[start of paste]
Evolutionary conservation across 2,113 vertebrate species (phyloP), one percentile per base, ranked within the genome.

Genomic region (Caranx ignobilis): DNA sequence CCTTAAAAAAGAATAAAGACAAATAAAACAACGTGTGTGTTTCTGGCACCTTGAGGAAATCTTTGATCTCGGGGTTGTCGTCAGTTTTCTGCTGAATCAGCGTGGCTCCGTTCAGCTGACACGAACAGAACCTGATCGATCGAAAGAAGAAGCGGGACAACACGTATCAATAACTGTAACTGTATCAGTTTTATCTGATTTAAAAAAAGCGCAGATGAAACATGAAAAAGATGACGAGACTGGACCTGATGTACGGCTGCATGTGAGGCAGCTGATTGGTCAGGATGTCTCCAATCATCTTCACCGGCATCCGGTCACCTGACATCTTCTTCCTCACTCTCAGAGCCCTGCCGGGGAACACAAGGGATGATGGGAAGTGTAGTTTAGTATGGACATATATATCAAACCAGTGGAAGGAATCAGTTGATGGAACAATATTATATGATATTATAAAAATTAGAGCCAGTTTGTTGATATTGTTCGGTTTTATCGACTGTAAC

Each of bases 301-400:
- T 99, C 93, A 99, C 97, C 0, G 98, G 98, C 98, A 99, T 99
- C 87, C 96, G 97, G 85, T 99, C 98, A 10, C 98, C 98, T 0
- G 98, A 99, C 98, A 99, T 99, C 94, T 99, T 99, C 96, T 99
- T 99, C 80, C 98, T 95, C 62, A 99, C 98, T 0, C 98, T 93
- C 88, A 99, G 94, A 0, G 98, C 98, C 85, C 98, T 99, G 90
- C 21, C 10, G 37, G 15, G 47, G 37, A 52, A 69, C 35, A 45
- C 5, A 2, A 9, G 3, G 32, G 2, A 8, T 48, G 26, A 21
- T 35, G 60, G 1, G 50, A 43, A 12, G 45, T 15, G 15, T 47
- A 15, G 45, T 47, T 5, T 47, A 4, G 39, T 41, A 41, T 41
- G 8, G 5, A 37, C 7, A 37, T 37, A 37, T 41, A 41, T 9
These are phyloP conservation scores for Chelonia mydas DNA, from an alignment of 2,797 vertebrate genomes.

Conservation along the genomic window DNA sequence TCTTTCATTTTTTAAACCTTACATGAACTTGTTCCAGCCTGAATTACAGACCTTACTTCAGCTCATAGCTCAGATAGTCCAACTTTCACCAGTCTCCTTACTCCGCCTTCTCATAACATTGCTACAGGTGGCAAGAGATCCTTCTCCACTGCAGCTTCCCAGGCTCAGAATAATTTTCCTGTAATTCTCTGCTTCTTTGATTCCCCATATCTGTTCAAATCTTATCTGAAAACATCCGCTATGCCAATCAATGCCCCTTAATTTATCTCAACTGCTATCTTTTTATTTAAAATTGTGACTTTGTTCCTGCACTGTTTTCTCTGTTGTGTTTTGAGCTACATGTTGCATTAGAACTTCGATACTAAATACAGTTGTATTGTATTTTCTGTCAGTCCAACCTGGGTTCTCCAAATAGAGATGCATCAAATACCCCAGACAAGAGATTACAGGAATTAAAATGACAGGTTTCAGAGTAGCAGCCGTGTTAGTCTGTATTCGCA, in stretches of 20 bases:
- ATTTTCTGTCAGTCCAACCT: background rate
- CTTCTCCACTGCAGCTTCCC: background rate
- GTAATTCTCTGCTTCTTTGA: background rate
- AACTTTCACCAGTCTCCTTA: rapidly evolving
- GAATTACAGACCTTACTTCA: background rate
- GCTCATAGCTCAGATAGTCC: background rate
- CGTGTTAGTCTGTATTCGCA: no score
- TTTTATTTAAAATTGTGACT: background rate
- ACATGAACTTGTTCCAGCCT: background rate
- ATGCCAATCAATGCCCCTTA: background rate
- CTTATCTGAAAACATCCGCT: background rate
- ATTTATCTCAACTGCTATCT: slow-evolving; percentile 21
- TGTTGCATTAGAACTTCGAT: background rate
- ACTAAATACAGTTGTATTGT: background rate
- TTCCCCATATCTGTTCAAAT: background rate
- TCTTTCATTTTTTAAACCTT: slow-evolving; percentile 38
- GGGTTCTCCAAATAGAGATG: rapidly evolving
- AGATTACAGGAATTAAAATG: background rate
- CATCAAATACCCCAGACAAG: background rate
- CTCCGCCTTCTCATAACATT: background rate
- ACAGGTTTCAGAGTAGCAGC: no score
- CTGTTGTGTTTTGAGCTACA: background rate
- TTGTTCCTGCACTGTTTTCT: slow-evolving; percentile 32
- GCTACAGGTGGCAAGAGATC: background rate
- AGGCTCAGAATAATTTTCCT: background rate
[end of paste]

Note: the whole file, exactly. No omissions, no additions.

Evolutionary conservation across 2,113 vertebrate species (phyloP), one percentile per base, ranked within the genome.

Genomic region (Caranx ignobilis): DNA sequence CCTTAAAAAAGAATAAAGACAAATAAAACAACGTGTGTGTTTCTGGCACCTTGAGGAAATCTTTGATCTCGGGGTTGTCGTCAGTTTTCTGCTGAATCAGCGTGGCTCCGTTCAGCTGACACGAACAGAACCTGATCGATCGAAAGAAGAAGCGGGACAACACGTATCAATAACTGTAACTGTATCAGTTTTATCTGATTTAAAAAAAGCGCAGATGAAACATGAAAAAGATGACGAGACTGGACCTGATGTACGGCTGCATGTGAGGCAGCTGATTGGTCAGGATGTCTCCAATCATCTTCACCGGCATCCGGTCACCTGACATCTTCTTCCTCACTCTCAGAGCCCTGCCGGGGAACACAAGGGATGATGGGAAGTGTAGTTTAGTATGGACATATATATCAAACCAGTGGAAGGAATCAGTTGATGGAACAATATTATATGATATTATAAAAATTAGAGCCAGTTTGTTGATATTGTTCGGTTTTATCGACTGTAAC

Each of bases 301-400:
- T 99, C 93, A 99, C 97, C 0, G 98, G 98, C 98, A 99, T 99
- C 87, C 96, G 97, G 85, T 99, C 98, A 10, C 98, C 98, T 0
- G 98, A 99, C 98, A 99, T 99, C 94, T 99, T 99, C 96, T 99
- T 99, C 80, C 98, T 95, C 62, A 99, C 98, T 0, C 98, T 93
- C 88, A 99, G 94, A 0, G 98, C 98, C 85, C 98, T 99, G 90
- C 21, C 10, G 37, G 15, G 47, G 37, A 52, A 69, C 35, A 45
- C 5, A 2, A 9, G 3, G 32, G 2, A 8, T 48, G 26, A 21
- T 35, G 60, G 1, G 50, A 43, A 12, G 45, T 15, G 15, T 47
- A 15, G 45, T 47, T 5, T 47, A 4, G 39, T 41, A 41, T 41
- G 8, G 5, A 37, C 7, A 37, T 37, A 37, T 41, A 41, T 9
These are phyloP conservation scores for Chelonia mydas DNA, from an alignment of 2,797 vertebrate genomes.

Conservation along the genomic window DNA sequence TCTTTCATTTTTTAAACCTTACATGAACTTGTTCCAGCCTGAATTACAGACCTTACTTCAGCTCATAGCTCAGATAGTCCAACTTTCACCAGTCTCCTTACTCCGCCTTCTCATAACATTGCTACAGGTGGCAAGAGATCCTTCTCCACTGCAGCTTCCCAGGCTCAGAATAATTTTCCTGTAATTCTCTGCTTCTTTGATTCCCCATATCTGTTCAAATCTTATCTGAAAACATCCGCTATGCCAATCAATGCCCCTTAATTTATCTCAACTGCTATCTTTTTATTTAAAATTGTGACTTTGTTCCTGCACTGTTTTCTCTGTTGTGTTTTGAGCTACATGTTGCATTAGAACTTCGATACTAAATACAGTTGTATTGTATTTTCTGTCAGTCCAACCTGGGTTCTCCAAATAGAGATGCATCAAATACCCCAGACAAGAGATTACAGGAATTAAAATGACAGGTTTCAGAGTAGCAGCCGTGTTAGTCTGTATTCGCA, in stretches of 20 bases:
- ATTTTCTGTCAGTCCAACCT: background rate
- CTTCTCCACTGCAGCTTCCC: background rate
- GTAATTCTCTGCTTCTTTGA: background rate
- AACTTTCACCAGTCTCCTTA: rapidly evolving
- GAATTACAGACCTTACTTCA: background rate
- GCTCATAGCTCAGATAGTCC: background rate
- CGTGTTAGTCTGTATTCGCA: no score
- TTTTATTTAAAATTGTGACT: background rate
- ACATGAACTTGTTCCAGCCT: background rate
- ATGCCAATCAATGCCCCTTA: background rate
- CTTATCTGAAAACATCCGCT: background rate
- ATTTATCTCAACTGCTATCT: slow-evolving; percentile 21
- TGTTGCATTAGAACTTCGAT: background rate
- ACTAAATACAGTTGTATTGT: background rate
- TTCCCCATATCTGTTCAAAT: background rate
- TCTTTCATTTTTTAAACCTT: slow-evolving; percentile 38
- GGGTTCTCCAAATAGAGATG: rapidly evolving
- AGATTACAGGAATTAAAATG: background rate
- CATCAAATACCCCAGACAAG: background rate
- CTCCGCCTTCTCATAACATT: background rate
- ACAGGTTTCAGAGTAGCAGC: no score
- CTGTTGTGTTTTGAGCTACA: background rate
- TTGTTCCTGCACTGTTTTCT: slow-evolving; percentile 32
- GCTACAGGTGGCAAGAGATC: background rate
- AGGCTCAGAATAATTTTCCT: background rate